It has been a little over two weeks since the atrocity was committed in Boston by the murderous intent of two young men. University students supposedly on scholarships, family on welfare payments, and all the benefits of receiving, with no moral obligation. How sad it is to see the face of that little eight-year-old boy who had just come to have a fun day with his family only to become a part of the death list and a victim of a cold blooded and calculated act. What parent can ever get over that? What country can afford to not stop and ask “why” until we know the truth?
How does one make judgments on such matters? How do we examine our own beliefs so as to deny such people with violent intent their murderous goals?
I travel an awful lot. I visit countries that do not like Americans. With that prejudice in many a country, I am quizzed as to why I am there. In the Middle East on more than one occasion I have been asked to come and meet the Chief of Intelligence and quizzed. This is the way my last quizzing went in Syria about three years ago:
“Mr. Zacharias, we know you are visiting here. We just want to caution you not to get engaged in any political activity or make any comments on politics.”
I assured them I would honor that. Then he went on to say, “But you are very welcome here. We need people like you.”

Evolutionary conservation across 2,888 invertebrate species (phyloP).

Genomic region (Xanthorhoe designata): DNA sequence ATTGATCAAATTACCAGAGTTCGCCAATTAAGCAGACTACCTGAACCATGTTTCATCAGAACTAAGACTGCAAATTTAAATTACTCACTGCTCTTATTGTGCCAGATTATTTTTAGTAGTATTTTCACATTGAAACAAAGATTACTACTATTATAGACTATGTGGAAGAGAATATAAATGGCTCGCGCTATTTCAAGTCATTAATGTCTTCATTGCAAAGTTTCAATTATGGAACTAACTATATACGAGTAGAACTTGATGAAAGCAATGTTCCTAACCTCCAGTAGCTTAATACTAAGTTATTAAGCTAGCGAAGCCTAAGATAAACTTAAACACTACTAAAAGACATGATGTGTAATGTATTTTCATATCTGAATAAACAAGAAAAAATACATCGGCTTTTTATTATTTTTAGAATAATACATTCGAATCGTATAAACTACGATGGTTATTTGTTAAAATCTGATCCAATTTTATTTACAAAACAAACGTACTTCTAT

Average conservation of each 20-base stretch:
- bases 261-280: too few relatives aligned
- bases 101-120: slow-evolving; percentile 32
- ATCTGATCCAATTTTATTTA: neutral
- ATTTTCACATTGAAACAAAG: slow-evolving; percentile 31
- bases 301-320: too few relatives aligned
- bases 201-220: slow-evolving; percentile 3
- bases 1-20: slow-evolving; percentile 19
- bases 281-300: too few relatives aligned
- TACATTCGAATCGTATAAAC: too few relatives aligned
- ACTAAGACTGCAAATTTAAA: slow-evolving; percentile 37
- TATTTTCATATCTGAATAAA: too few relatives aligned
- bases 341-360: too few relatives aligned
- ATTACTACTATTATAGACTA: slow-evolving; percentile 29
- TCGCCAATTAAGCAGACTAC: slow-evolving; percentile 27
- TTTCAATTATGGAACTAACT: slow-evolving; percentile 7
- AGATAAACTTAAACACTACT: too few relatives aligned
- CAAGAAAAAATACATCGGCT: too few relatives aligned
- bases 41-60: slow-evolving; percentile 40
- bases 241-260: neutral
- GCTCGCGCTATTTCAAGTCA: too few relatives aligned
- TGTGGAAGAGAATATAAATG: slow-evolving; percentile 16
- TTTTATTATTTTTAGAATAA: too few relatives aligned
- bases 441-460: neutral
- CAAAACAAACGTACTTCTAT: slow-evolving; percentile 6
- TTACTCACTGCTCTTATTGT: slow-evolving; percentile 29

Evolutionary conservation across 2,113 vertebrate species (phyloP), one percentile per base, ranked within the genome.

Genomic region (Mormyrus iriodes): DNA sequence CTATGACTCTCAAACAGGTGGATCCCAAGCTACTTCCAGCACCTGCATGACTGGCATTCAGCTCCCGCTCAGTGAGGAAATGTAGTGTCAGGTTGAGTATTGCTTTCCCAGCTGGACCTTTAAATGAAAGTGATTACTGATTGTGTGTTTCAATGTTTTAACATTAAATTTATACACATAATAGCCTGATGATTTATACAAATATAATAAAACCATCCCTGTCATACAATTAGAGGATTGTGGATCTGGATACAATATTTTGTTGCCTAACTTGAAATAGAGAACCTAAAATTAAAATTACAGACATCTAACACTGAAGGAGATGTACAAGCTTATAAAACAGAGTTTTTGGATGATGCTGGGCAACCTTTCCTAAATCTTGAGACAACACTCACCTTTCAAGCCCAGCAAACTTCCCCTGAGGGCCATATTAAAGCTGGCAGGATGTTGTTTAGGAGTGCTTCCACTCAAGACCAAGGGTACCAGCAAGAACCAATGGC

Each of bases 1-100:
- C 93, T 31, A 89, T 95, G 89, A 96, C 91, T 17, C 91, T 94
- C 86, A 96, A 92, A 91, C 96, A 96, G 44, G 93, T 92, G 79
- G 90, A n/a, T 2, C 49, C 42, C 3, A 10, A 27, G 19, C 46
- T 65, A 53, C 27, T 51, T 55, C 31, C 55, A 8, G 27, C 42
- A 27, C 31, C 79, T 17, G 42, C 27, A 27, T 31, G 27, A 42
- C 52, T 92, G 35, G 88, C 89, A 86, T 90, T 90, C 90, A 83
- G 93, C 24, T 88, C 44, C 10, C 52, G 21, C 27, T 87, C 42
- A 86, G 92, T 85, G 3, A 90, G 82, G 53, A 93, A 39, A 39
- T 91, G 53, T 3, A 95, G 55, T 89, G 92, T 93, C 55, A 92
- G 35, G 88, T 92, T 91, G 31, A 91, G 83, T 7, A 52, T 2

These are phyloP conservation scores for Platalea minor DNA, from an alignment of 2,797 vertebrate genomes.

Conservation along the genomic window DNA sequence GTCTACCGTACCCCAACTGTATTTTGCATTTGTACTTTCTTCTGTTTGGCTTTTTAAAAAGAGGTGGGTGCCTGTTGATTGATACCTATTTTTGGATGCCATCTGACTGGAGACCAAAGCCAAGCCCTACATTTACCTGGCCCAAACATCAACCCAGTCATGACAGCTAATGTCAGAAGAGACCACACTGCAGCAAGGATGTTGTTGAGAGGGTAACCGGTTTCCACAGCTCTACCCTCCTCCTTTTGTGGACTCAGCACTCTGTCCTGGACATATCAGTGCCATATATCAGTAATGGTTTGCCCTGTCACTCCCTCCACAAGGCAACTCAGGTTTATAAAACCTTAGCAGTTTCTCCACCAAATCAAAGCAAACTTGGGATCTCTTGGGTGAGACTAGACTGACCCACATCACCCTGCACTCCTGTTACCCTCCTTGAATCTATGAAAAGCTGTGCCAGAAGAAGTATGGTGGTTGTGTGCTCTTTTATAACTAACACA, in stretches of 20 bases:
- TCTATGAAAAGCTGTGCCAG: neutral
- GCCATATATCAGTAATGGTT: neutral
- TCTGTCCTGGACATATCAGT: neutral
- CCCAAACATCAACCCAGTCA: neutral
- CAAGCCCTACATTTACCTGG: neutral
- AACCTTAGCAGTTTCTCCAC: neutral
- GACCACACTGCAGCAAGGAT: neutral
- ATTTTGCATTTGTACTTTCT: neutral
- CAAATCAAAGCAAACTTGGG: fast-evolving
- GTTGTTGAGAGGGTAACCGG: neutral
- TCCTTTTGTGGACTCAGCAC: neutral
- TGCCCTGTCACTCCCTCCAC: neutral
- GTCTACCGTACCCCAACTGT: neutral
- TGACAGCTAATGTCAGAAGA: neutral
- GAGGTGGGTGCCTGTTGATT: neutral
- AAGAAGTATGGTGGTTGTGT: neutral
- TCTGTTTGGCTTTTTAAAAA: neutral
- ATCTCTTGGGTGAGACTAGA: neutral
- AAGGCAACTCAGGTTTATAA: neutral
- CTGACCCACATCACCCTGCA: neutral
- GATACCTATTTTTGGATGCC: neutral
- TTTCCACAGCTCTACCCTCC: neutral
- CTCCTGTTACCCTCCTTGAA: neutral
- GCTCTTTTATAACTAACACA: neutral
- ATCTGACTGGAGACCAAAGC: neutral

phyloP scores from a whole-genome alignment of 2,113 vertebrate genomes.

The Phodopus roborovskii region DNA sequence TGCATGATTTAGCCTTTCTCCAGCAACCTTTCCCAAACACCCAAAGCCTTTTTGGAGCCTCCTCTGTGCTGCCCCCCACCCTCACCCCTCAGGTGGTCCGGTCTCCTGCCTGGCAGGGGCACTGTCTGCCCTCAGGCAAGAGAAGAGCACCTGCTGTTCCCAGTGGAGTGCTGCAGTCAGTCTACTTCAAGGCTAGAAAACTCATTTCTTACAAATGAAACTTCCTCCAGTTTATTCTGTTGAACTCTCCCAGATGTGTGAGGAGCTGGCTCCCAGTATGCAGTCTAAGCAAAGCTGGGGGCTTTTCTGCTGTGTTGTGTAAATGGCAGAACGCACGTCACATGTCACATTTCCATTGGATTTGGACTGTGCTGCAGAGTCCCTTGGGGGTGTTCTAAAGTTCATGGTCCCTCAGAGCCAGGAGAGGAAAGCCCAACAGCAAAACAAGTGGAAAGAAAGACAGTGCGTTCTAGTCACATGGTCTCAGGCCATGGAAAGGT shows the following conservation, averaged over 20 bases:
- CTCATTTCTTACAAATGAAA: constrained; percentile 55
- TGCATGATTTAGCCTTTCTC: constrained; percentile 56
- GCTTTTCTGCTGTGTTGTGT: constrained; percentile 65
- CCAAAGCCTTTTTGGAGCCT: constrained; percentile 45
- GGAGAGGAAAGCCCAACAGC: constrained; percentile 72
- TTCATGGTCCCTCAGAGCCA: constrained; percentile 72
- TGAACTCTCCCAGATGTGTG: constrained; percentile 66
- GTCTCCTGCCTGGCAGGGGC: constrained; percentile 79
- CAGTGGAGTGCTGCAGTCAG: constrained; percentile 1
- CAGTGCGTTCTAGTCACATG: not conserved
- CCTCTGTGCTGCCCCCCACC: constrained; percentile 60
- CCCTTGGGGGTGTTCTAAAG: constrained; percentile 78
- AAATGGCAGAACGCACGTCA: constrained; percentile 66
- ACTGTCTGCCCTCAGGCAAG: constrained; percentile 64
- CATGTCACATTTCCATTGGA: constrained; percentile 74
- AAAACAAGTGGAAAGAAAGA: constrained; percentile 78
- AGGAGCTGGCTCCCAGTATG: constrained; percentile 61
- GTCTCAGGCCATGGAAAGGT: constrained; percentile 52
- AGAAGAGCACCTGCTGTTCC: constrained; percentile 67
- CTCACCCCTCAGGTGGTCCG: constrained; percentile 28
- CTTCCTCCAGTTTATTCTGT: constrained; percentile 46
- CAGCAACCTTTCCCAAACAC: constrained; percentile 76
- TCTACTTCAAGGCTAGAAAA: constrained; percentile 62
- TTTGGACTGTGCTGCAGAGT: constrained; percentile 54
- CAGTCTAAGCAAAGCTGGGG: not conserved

It was astounding to hear that. Why would he make such a comment when the prevailing religion there was not my faith, nor what I came to preach? For one, he knew the Christians there posed no threat to the regime but were a peaceable minority. The rest of the conversation made it clear. But there was obviously more to why he said that. I asked, “Can you tell me what you think of the situation in this part of the world?”
With beads in his hand as he compulsively scrolled through them out of sheer habit, he quietly said, “I don’t give this part of the world more than five years, and this whole place will blow up.” Rather taken aback by such a drastic pronouncement, I asked him what he meant. It was clear that they knew of rebellious forces working to topple the government and spread turmoil in that area. Ironically, when it all happened, including his own assassination, our media naively branded it “The Arab Spring.” Really? Is that what we are witnessing in Libya, in Egypt, in Iran after the Shah? Is that what spring looks like politically?
This ignorance or deliberately distorted way of thinking, supporting bloody and ruthless acts to supposedly topple dictators, is precisely what that part of the world is now experiencing. Suddenly, revolutions are the “in” thing and any establishment is at risk, as forces that destabilize are gleefully supported by the media elite, the intellectual elite, and the entertainment elite. We pontificate without the slightest understanding of history, religion, or of cultural distinctives. The average citizen is once again sacrificed at the altar of demagogic factions each seeking the power to enforce and dictate.
This abysmal failure in the media elite, to understand history and worldview, now puts America facing possible extinction herself. Those are not overstated words.
When one gets on to a plane, you hear, “Your safety is our first priority.” Evidently, in the journey of life itself, our power brokers don’t feel the same for their citizens. A visitor’s rights seem to be the first priority; those who seek our destruction are given greater privileges than our children who enjoy and love this land.